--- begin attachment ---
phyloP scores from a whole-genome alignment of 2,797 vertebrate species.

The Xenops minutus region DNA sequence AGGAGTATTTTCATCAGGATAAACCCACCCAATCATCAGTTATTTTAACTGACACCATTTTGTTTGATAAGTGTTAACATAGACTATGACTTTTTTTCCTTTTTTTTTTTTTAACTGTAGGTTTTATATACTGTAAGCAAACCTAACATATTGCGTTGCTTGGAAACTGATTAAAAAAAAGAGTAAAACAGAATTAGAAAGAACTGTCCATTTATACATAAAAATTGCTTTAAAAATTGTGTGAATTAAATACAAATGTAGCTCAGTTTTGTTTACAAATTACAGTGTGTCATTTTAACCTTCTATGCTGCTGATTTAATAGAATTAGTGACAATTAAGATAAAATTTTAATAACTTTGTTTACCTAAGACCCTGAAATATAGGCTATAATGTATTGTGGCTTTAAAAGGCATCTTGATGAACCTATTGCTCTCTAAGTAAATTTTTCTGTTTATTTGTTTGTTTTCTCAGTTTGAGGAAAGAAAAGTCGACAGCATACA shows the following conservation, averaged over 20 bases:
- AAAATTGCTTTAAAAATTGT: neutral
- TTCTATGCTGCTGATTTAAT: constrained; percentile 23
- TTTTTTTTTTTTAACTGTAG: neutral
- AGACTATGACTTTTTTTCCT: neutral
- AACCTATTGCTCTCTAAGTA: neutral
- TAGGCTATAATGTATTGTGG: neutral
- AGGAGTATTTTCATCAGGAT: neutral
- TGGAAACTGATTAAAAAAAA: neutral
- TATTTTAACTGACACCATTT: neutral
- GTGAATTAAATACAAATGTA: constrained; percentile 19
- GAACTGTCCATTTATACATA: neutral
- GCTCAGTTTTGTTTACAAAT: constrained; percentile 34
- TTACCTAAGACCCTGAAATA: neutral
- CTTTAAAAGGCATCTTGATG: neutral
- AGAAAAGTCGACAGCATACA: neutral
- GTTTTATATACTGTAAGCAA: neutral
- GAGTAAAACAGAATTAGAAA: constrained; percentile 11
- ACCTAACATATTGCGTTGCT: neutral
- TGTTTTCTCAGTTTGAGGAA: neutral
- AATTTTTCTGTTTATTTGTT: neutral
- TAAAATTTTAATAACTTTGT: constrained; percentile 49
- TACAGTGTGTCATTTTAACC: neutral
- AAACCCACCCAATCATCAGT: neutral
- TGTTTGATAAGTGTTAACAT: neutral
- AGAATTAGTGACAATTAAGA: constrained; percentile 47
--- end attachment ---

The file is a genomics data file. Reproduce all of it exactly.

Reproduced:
phyloP scores from a whole-genome alignment of 2,797 vertebrate species.

The Xenops minutus region DNA sequence AGGAGTATTTTCATCAGGATAAACCCACCCAATCATCAGTTATTTTAACTGACACCATTTTGTTTGATAAGTGTTAACATAGACTATGACTTTTTTTCCTTTTTTTTTTTTTAACTGTAGGTTTTATATACTGTAAGCAAACCTAACATATTGCGTTGCTTGGAAACTGATTAAAAAAAAGAGTAAAACAGAATTAGAAAGAACTGTCCATTTATACATAAAAATTGCTTTAAAAATTGTGTGAATTAAATACAAATGTAGCTCAGTTTTGTTTACAAATTACAGTGTGTCATTTTAACCTTCTATGCTGCTGATTTAATAGAATTAGTGACAATTAAGATAAAATTTTAATAACTTTGTTTACCTAAGACCCTGAAATATAGGCTATAATGTATTGTGGCTTTAAAAGGCATCTTGATGAACCTATTGCTCTCTAAGTAAATTTTTCTGTTTATTTGTTTGTTTTCTCAGTTTGAGGAAAGAAAAGTCGACAGCATACA shows the following conservation, averaged over 20 bases:
- AAAATTGCTTTAAAAATTGT: neutral
- TTCTATGCTGCTGATTTAAT: constrained; percentile 23
- TTTTTTTTTTTTAACTGTAG: neutral
- AGACTATGACTTTTTTTCCT: neutral
- AACCTATTGCTCTCTAAGTA: neutral
- TAGGCTATAATGTATTGTGG: neutral
- AGGAGTATTTTCATCAGGAT: neutral
- TGGAAACTGATTAAAAAAAA: neutral
- TATTTTAACTGACACCATTT: neutral
- GTGAATTAAATACAAATGTA: constrained; percentile 19
- GAACTGTCCATTTATACATA: neutral
- GCTCAGTTTTGTTTACAAAT: constrained; percentile 34
- TTACCTAAGACCCTGAAATA: neutral
- CTTTAAAAGGCATCTTGATG: neutral
- AGAAAAGTCGACAGCATACA: neutral
- GTTTTATATACTGTAAGCAA: neutral
- GAGTAAAACAGAATTAGAAA: constrained; percentile 11
- ACCTAACATATTGCGTTGCT: neutral
- TGTTTTCTCAGTTTGAGGAA: neutral
- AATTTTTCTGTTTATTTGTT: neutral
- TAAAATTTTAATAACTTTGT: constrained; percentile 49
- TACAGTGTGTCATTTTAACC: neutral
- AAACCCACCCAATCATCAGT: neutral
- TGTTTGATAAGTGTTAACAT: neutral
- AGAATTAGTGACAATTAAGA: constrained; percentile 47